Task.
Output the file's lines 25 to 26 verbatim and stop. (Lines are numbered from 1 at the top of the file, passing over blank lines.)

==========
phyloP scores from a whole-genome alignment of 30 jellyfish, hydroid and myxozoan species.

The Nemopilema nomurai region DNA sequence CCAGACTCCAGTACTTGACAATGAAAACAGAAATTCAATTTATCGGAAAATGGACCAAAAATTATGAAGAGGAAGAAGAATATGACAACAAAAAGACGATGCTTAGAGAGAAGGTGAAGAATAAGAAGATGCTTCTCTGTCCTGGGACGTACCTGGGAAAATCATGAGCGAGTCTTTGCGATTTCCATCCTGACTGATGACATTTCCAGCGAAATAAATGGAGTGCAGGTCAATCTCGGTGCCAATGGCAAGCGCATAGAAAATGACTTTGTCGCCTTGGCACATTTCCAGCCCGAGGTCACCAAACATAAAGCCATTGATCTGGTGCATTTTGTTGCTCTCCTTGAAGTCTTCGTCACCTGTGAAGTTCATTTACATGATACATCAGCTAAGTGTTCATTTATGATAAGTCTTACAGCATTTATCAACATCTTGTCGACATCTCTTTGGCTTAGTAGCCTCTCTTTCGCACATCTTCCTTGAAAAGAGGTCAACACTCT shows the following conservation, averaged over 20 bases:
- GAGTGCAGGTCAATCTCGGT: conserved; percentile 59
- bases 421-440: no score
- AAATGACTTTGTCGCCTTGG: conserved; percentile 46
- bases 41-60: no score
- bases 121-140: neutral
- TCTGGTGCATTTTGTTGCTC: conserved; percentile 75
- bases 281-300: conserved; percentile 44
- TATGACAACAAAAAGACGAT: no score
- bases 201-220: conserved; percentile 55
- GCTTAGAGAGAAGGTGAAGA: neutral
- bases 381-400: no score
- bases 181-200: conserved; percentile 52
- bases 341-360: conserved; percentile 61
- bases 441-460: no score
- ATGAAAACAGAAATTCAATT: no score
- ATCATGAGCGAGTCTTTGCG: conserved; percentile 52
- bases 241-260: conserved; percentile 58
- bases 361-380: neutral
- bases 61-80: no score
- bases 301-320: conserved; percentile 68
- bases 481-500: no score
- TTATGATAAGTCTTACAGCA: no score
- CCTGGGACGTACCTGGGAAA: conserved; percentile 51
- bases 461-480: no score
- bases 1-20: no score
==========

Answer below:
- CCTGGGACGTACCTGGGAAA: conserved; percentile 51
- bases 461-480: no score